With her new film, 12 Hour Shift, writer-director Brea Grant is going for the sort of gory dark comedy that has become increasingly popular. The subgenre, perhaps born out of the 1970 cult hit The Honeymoon Killers, perhaps reached its apotheosis with the British horror comedy Sightseers in 2012. Grant reaches for but does not quite attain that level, as her script remains a bit too tethered to credulity, attempts too much plot and features too much humor predicated on silly regional stereotypes.

12 Hour Shift centers on Mandy (Angela Bettis), a drug-addicted nurse at a rural Arkansas hospital in 1999 who supplements her salary by participating in an illicit organ-smuggling operation. As the title suggests, the entire film takes place over a single night shift. Her dingbat cousin, Regina (Chloe Farnworth), works as a courier for this organic contraband, but being a dolt, loses the kidney she was supposed to transport from the hospital to the warehouse where the illegal surgeries are performed. Mandy, then, is short a harvested kidney, which serves as the film’s inciting incident.

From here, viewers follow Mandy on her rounds as a nurse, her confrontations with Regina and her interactions with her fellow nurses. The violence only escalates with the runtime, and the film racks up an appreciable body count by the time the credits roll. Some of these scenes and characters work really well: while there are too many idiot-blonde Southern women in contemporary screen culture, Farnworth’s Regina is just right as the impatient, petulant moron who is delusional enough to feel she is the intellectual equal of whoever is her current interlocutor. Sometimes, though, these narrative tangents and extra characters are just complications for the sake of complications, such as one of the hospital’s patients being Mandy’s half-brother. And some of the side characters are there solely for lazy joke-writing, such as the too-evangelical-to-participate-in-adult-society nurse Dorothy. And there is an entire subplot with a character played by David Arquette (who gets a producing credit) that has nothing to do with the rest of the film at all. With all this plot, 12 Hour Shift sometimes feels like the pilot for a TV procedural.

The main reason 12 Hour Shift fails to be everything that the best films in its subgenre are comes down to its worldbuilding. This is a film with a very specific sense of setting. Rural Arkansas in 1999 has no cell phones (always convenient to get rid of them in a thriller), has no internet to make it less provincial and is preparing for the potential catastrophe of Y2K. Ordinarily, this sort of specificity is good for a film, but here it is used to make good on a convenient deus ex machina or two. Grant works too hard to make her plot seem plausible. The police take so long to respond to the violence at the public hospital because they were out of town at a Y2K training event, for example.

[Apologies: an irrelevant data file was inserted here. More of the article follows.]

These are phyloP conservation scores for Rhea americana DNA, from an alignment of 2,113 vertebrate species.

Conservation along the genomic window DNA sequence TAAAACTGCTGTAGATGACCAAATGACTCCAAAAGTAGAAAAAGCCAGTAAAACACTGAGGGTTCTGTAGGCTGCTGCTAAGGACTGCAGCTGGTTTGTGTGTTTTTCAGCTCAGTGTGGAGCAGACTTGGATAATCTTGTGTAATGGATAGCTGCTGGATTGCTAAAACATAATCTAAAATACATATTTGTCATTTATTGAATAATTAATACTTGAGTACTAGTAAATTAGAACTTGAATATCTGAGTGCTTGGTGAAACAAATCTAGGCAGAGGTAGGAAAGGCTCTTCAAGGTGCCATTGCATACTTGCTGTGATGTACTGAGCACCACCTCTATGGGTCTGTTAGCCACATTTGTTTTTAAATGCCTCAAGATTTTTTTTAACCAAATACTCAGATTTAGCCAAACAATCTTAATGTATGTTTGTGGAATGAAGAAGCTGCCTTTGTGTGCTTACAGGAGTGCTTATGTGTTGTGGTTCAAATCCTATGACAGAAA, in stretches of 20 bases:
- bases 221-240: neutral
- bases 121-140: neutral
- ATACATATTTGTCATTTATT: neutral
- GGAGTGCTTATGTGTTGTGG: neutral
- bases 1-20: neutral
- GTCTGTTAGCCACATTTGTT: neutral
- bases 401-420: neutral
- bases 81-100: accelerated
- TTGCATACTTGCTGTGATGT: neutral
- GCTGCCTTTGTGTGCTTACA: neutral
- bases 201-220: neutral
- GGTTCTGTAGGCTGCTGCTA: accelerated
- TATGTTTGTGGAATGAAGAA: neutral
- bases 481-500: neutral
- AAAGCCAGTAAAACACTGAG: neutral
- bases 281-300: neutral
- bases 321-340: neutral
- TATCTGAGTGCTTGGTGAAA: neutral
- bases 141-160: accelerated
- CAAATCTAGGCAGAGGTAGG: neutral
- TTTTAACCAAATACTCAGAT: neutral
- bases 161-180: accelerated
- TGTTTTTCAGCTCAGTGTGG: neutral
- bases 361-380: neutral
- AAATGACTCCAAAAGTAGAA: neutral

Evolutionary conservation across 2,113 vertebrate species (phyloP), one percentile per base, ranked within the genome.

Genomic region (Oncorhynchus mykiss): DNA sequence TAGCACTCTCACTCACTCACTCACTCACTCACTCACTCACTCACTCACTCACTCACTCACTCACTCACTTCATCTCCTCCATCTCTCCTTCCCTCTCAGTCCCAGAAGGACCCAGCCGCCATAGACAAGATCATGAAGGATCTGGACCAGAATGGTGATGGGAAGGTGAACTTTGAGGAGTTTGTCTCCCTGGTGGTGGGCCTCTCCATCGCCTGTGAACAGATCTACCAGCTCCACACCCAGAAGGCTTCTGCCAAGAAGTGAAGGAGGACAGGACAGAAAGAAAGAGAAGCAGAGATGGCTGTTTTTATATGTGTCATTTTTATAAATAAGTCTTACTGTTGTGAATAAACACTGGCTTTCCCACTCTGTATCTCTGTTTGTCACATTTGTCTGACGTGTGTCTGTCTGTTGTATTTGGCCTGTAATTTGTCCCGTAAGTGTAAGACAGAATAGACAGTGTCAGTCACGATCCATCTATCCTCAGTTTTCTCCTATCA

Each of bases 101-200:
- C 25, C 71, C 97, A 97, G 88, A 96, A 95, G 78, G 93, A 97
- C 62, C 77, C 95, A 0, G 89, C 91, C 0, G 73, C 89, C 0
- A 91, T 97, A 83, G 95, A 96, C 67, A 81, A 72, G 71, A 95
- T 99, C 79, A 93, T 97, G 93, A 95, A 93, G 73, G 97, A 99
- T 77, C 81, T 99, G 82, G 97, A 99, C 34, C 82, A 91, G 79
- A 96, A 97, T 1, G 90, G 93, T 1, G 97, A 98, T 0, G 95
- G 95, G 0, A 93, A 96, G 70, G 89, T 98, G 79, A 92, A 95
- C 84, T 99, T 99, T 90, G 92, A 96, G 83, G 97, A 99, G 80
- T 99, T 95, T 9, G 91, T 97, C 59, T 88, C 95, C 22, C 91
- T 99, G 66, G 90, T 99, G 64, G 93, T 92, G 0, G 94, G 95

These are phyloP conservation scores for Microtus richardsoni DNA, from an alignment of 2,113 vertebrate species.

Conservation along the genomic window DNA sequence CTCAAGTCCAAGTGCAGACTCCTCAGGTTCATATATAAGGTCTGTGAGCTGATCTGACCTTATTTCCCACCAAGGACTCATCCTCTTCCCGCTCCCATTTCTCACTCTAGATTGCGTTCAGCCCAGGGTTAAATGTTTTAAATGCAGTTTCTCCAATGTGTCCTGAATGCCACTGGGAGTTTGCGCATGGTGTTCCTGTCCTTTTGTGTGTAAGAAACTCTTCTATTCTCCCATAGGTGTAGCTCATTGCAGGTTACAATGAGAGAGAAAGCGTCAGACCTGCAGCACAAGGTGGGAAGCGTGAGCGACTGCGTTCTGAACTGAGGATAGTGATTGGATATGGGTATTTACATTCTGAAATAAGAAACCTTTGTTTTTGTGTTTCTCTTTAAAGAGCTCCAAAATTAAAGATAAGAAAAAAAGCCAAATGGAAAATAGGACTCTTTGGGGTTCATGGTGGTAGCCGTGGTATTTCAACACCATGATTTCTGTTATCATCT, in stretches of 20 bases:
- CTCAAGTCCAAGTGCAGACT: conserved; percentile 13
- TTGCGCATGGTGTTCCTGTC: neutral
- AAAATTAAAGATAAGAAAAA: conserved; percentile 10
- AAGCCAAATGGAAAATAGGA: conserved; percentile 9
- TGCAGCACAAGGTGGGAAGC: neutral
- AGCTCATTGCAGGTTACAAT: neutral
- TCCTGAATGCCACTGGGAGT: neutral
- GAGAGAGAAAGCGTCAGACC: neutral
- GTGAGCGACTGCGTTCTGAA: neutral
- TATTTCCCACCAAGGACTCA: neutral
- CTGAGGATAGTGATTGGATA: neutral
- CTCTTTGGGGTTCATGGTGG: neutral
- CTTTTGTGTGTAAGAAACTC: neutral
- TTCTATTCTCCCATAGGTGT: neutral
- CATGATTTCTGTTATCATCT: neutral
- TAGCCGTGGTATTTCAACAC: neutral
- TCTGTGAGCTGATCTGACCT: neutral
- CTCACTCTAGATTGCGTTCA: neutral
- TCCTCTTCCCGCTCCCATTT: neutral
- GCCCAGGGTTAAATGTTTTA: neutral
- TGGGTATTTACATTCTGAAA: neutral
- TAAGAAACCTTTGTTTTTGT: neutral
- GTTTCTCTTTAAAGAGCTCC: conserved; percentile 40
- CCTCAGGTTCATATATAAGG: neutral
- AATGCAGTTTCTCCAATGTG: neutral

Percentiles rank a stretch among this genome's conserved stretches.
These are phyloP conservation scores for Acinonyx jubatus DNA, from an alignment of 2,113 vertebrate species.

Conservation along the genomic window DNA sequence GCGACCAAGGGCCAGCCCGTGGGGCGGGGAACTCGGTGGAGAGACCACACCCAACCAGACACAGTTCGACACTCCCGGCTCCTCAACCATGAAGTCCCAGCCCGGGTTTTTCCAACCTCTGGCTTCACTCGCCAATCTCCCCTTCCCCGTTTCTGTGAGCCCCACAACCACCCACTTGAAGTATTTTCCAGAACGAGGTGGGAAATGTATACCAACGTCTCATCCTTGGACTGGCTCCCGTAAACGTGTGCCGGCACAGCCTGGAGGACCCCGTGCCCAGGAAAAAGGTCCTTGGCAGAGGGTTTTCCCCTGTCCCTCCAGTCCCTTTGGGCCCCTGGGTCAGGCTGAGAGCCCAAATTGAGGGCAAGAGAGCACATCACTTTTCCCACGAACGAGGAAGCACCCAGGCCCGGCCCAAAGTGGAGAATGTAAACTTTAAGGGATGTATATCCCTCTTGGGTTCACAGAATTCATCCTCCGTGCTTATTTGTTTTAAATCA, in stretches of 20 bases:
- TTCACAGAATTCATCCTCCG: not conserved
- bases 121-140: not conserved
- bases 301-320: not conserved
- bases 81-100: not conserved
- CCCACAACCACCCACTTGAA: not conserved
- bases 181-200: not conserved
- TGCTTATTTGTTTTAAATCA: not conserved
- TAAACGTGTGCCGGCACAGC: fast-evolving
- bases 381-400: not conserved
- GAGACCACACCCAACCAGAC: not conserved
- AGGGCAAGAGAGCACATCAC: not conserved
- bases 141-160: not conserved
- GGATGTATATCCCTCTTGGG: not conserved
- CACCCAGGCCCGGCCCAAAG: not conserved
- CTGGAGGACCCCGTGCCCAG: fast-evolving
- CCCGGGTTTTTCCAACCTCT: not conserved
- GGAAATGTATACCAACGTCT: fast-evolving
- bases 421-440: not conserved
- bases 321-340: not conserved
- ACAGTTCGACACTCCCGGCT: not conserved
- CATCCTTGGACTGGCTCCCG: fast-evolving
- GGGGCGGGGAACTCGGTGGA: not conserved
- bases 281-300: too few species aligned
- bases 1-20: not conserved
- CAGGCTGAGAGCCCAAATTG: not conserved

These black comedy slashers work best when they throw credulity out the window and let its characters exist in a sort of suspended reality parallel to but separate from our world. 12 Hour Shift is caught between two quite different aesthetics: that of the ultra-realistic crime procedural (where everything is just like our world except for the homicide rate) and that of the gonzo cartoonish hyper-real slasher (think of the climactic scene of Inglorious Basterds). It suffers for its indecision, because its adherence to normal reality never lets the viewer escape into the sort of mental framework where the gory scenes are truly funny. Because the film wants to have some level of fidelity to the real world, too much of the plot hinges on characters being too dumb or too naïve to figure it out, which is probably why it is set in Arkansas, and that’s lazy worldbuilding.

12 Hour Shift does have quite a lot to say about being a woman in a traditionally male-dominated field, like organized crime, and it works best when its jokes hew more to social critique rather than too-easy Southern stereotypes.

Suffers from too much plot and too much humor predicated on silly regional stereotypes.
53 %
Overcooked horror comedy
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